Opening Entry

Download PDF

Opening Stock Journal Entry

Bookmark added to your notes.
View Notes

The journal entry is recorded at the beginning of an accounting period for opening the books of accounts. It supports bringing forth the balances in the ledger accounts, and is called the Opening entry. The opening entry for the ledger account is based on the opening balance sheet.

The various assets, liabilities, and capital that appear in the balance sheet of the previous accounting period are then brought forward in the books of a present accounting period is known as an opening entry.

Opening Entry 

While a business first decides to use the double-entry bookkeeping system, then it needs to record an opening entry in the ledger using the general journal.  

The opening of a firm will vary from business to business, this depends on the inclusion of contents of the opening balance sheet.

The Opening Entries are those entries that are being represented in the balance sheet, this is the amount that is brought forward at the beginning of an accounting period from the end of the previous accounting year. The opening balance consists of the Assets, Capital & Liabilities of the company that is being brought from the previous year’s Balance sheet.

In a going concern type, the closing balance of the previous accounting period becomes the opening balance for the beginning of the next accounting year. The opening balance is then transferred to new ledger books for the new accounting period. While in most organizations, prefer a new ledger for transferring the opening entry. This balance appears on the credit or debit side of the ledger.

An opening entry, in the books of account, is the initial entry that is used to record the financial transactions which occur at the start of an organization. The contents of the opening entry will typically include the initial cash flow for the firm, which is basically the funding of the business.

Opening Entry Example 

On 1st January 2016, IP’s assets and liabilities are:

Assets: Cash in Hand Rs. 8,000, Cash at Bank Rs. 18,000, Stock Rs. 5,000, Account Receivable Rs. 6,000; Building Rs. 800,000, Investment Rs. 42,000; Furniture Rs 50,000.

Liabilities: Accounts Payable 80,000, Loan A/c Rs 120,000

Pass on Opening Journal Entry.

Solution :






Cash in hand A/c ……… DR…. 8,000

Cash at Bank A/c ………. DR… 18,000

Stock A/c……………..DR 5,000

Account receivable A/c…DR… 6,000

Building A/c………………… DR… 800,000

Investment A/c……………..DR… 42,000

Furniture A/c ……………….DR … 50,000

To, Accounts Payable ….CR……. 80,000

Loan A/c ………………….. CR ….. 120,000

Capital A/c (Balance) …. CR … 729000



Opening Assets and Liabilities are transferred to the new Ledger.

Tally Opening Balance Entry

We can alter the opening balances of Ledgers to zero by enabling the option of Zero Opening Balance.

To set the opening balances of ledgers under a group 

1. Go to Gateway of Tally then, Accounts Info. After this click Ledgers, then go to Multiple Ledgers, then press Alter.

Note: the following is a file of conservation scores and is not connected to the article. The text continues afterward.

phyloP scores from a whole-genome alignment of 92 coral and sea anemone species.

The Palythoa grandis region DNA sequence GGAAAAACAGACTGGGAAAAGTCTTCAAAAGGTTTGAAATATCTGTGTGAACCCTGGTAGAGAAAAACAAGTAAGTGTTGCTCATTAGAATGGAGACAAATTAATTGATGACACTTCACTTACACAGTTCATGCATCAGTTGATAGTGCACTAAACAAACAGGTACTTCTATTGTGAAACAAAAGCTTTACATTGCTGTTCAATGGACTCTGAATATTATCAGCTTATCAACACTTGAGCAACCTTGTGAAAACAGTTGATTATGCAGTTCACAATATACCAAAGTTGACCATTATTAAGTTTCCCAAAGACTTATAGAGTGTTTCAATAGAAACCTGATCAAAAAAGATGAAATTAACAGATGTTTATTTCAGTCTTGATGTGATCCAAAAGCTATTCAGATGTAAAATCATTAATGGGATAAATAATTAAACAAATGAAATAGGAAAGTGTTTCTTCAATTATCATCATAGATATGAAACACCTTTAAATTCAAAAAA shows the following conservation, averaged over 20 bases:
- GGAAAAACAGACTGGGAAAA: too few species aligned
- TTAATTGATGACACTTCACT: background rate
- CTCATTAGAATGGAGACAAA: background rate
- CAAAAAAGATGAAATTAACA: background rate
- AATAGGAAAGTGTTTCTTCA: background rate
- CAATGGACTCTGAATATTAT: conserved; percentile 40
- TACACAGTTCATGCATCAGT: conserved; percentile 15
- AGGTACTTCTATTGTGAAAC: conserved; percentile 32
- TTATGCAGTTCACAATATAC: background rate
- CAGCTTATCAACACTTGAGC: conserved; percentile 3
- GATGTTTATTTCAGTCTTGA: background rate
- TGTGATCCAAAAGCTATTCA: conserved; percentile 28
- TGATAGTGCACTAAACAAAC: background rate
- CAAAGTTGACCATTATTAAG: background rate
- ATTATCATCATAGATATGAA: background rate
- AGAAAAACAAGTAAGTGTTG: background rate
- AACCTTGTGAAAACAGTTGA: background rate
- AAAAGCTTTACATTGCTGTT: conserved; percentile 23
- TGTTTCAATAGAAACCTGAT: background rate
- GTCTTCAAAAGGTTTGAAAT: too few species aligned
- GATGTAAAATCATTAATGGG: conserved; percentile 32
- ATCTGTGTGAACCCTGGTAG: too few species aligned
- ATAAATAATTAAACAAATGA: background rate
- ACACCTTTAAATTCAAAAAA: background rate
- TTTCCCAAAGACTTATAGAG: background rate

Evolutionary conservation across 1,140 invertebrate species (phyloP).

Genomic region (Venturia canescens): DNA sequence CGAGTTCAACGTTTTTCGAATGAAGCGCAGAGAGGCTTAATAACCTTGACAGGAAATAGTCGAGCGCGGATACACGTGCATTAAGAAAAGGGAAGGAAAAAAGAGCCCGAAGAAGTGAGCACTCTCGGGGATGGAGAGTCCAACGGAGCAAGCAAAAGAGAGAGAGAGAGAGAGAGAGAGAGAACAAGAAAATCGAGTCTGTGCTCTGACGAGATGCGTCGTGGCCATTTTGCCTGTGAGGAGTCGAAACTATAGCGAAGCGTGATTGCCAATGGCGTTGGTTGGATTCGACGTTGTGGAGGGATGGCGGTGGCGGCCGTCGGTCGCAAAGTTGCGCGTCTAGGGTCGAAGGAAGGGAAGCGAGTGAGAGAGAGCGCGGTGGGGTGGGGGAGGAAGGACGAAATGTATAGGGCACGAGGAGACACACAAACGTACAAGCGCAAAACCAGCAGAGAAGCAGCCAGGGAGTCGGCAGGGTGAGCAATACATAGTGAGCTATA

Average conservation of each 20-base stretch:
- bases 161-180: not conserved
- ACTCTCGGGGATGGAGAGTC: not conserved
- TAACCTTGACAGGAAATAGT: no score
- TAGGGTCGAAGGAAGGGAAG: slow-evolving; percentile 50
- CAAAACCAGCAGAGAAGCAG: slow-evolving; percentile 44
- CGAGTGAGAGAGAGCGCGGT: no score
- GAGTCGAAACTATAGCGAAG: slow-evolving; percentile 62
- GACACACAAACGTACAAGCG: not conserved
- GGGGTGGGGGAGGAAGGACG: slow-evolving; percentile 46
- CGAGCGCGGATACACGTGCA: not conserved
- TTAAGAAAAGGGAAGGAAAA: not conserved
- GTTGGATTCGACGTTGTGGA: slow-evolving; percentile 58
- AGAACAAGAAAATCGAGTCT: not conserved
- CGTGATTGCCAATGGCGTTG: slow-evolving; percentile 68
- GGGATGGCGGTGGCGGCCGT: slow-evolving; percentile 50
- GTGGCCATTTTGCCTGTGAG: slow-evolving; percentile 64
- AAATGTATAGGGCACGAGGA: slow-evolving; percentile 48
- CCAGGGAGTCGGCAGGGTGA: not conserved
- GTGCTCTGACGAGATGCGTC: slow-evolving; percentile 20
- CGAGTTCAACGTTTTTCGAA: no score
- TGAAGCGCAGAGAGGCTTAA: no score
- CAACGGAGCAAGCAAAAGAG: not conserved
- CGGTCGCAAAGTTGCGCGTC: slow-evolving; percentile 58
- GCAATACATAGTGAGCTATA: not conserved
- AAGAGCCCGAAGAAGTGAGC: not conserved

2. Select the relevant group (example, ‘Sundry Debtors’) from List of Group. The Multi Ledger Alteration screen appears as shown below in the image:

[Image will be uploaded soon]

3. Press Z: Zero Op Bal to set the opening balances of the ledgers to nil/zero.

Opening Entries for New Business & Running Business

When a new business is first commenced, the assets and liabilities introduced into the business are required to be incorporated in the books of accounts by an opening entry that is being passed through the General Journal by debiting the assets and crediting the liabilities brought in and also crediting the Capital Account with the excess of assets over liabilities.

While, in the case of running a business, the opening entry is necessary at the beginning of a new accounting period when the new books of accounts are introduced to record the balance of assets, liabilities, and capital brought forward from the previous accounting period.

FAQ (Frequently Asked Questions)

1. What is Meant By Accounting Period?

Ans. An accounting period is the time frame in which a business prepares its own financial statements and then reports its financial performance and position to the external stakeholders. This could be after the three, six, or twelve months. The accounting period coincides with the business' fiscal year.

An accounting period is the period of time that will be covered by a company's financial statements. An accounting period is generally considered to be of one month. The accounting period is for a twelve-month period ending on a date other than December 31, then the accounting period is called a fiscal year.

2. What is a Double-Entry Accounting System?

Ans. Double-entry refers to an accounting concept where the assets = liabilities + owners' equity. In the double-entry system, the financial transactions are recorded in terms of debits and credits.

Double-entry bookkeeping is the type of accounting system where every transaction is recorded in these two types of accounts - a debit to one account and a credit to another. For example, if a business takes out an Rs. 5000 loan, assets are credited Rs. 5000 and liability are debited Rs. 5000.

3. What is a Going Concern?

Ans. When a company is a going concern it means that the business is predicted to be able to operate for the next 12 months with no threat of liquidation or closure of the business. The fact that it's regarded as a going concern is an important issue, moreover if the company has been struggling financially.